14 on shortlist for SABC board
Fourteen nominees have been shortlisted by MPs to fill 4 vacancies on the SABC board left by a spate of resignations last year
The 14 include academics Govin Reddy, also a board member of the Mail & Guardian; Mahavishnu Padayachee, the head of the school of development studies at KwaZulu-Natal University; Sadhasivan Perumal, an associate professor at the same university’s school of management and a senior executive of state forestry company Safcol, and Unisa vice-chancellor David Mosoma.
Also nominated are Peter Druchen, head of DeafSA; Xoliswa Florence Eugenia Kula-Ameyaw, Eskom’s business support manager; Maureen Makole Manyama-Matome, Safcol’s chief financial officer, and former SABC journalist Fawzia Moodley.
The remaining six are business administrator Sethe Makhesha, company director Sembia Danana, advocate Cawekazi Mahlati, media company director Lumko Mtide, Johannesburg regional government administrator Vusamuzi Mavuso and Kenneth Herold, who has an engineering background.
The candidates will be interviewed for three days next week before Parliament’s communications portfolio committee presents a choice of four to the National Assembly on February 3, committee chairman Eric Kholwane said.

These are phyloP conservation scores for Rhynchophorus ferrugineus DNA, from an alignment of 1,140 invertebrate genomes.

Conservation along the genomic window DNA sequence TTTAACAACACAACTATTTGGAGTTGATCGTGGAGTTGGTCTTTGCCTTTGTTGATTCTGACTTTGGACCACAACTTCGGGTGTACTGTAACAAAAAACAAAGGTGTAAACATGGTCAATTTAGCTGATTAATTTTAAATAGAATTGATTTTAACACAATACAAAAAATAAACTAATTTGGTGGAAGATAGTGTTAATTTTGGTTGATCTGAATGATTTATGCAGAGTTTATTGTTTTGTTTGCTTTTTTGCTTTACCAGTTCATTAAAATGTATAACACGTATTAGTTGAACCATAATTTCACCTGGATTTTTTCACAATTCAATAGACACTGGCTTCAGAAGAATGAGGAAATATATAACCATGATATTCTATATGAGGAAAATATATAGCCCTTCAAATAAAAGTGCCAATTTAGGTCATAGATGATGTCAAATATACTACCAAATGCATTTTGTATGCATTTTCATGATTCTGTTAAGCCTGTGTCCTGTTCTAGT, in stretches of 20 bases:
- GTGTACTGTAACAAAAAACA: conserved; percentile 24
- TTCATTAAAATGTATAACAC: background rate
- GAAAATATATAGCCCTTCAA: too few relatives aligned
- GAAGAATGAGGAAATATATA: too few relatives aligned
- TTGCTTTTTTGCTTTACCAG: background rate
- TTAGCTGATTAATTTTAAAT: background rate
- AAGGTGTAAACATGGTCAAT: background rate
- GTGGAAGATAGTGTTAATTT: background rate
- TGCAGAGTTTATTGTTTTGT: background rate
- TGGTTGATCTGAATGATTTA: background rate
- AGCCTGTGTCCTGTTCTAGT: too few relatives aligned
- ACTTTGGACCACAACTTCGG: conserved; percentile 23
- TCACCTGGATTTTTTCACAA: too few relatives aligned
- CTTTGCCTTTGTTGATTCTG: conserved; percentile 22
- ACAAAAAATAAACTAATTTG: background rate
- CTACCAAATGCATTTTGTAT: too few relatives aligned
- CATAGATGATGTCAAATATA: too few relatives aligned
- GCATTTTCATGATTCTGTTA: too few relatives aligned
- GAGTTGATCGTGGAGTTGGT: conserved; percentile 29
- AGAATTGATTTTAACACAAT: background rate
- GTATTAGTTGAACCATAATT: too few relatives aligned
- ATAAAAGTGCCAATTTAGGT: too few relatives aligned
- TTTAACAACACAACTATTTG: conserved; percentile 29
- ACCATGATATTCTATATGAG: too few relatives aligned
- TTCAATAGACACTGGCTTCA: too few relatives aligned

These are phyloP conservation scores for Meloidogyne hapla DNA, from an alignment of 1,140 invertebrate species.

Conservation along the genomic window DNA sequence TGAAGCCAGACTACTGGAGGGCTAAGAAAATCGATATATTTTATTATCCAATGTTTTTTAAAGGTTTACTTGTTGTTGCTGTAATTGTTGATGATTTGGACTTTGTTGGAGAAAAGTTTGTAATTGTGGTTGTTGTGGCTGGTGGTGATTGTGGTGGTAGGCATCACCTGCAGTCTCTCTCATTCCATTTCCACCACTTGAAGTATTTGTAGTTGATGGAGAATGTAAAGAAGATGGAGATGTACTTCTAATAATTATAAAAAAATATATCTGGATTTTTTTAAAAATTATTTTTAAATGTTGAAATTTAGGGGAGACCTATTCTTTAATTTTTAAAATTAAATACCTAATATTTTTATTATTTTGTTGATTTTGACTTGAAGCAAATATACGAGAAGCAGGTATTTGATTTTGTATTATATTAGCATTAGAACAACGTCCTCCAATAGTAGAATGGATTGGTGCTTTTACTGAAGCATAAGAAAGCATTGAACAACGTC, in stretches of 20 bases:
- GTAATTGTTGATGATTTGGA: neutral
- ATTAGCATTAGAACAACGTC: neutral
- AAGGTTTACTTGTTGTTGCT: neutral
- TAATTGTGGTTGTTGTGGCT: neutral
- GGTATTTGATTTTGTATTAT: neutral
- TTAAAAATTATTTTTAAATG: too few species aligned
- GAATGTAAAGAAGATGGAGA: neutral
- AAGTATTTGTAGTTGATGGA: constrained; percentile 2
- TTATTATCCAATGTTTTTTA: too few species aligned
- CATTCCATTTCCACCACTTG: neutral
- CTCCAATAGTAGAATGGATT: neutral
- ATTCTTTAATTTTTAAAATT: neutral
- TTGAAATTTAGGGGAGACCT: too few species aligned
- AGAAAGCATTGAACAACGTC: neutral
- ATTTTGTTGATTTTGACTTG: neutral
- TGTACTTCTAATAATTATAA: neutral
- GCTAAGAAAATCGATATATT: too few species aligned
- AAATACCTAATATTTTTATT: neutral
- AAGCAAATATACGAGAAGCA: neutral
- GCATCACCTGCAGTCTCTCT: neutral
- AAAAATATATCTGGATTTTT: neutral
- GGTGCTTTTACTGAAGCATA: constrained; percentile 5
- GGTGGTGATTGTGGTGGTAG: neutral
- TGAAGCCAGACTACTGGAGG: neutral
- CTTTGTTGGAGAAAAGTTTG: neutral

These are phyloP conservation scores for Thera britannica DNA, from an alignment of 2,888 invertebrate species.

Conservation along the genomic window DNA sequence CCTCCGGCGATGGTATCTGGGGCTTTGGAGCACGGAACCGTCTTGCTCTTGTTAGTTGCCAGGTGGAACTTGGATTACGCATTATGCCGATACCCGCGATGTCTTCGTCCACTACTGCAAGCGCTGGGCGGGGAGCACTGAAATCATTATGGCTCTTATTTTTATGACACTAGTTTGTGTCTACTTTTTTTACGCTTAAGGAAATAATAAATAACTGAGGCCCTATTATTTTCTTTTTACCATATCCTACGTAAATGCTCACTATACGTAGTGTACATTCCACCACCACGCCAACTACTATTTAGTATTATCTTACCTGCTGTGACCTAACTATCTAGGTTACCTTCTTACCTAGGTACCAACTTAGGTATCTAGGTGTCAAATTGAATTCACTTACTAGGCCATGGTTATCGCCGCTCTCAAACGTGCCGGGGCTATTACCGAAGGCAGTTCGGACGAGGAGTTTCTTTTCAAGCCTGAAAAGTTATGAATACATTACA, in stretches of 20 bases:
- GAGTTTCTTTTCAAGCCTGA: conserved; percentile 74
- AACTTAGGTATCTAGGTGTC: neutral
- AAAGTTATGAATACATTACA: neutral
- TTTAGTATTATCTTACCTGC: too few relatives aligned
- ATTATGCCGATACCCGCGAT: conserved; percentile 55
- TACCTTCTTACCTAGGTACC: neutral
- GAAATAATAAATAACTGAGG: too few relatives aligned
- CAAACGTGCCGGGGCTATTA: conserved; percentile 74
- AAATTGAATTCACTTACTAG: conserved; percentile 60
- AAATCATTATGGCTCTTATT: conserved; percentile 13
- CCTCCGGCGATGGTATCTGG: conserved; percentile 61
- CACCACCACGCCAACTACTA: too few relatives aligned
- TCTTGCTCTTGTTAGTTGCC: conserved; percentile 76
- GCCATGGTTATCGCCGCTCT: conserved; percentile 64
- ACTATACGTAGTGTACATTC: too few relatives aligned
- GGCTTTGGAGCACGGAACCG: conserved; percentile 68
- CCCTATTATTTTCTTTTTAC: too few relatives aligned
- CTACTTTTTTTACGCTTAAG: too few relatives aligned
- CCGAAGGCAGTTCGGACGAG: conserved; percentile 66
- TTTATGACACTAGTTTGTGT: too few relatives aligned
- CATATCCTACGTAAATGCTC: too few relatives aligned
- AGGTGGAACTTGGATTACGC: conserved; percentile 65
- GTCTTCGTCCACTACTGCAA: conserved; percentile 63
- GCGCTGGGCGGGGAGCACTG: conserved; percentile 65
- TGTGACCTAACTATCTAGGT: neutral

He said it was hoped they would take up their positions “in the first quarter of the year”.
MPs from all political parties on Wednesday described the shortlisting process as fair and democratic.
“There was give and take,” Natascha Williams from the Democratic Alliance said.
Kholwane said the committee had looked for candidates who had sound financial management skills, because this was clearly a weakness at the public broadcaster.
The cash-strapped SABC was rocked by renewed instability last year when the board clashed with chairman Ben Ngubane and now suspended CEO Solly Mokoetle over the appointment of Phil Molefe as head of news, amid allegations of political interference.
Board members David Niddrie, Barbara Masekela, Felleng Sekha and Makgatho Mello left in October. The move followed months of infighting and complaints over a failure to produce a financial strategy for the company, to ensure it could make repayments on loans secured against a government guarantee of more than R1 billion.
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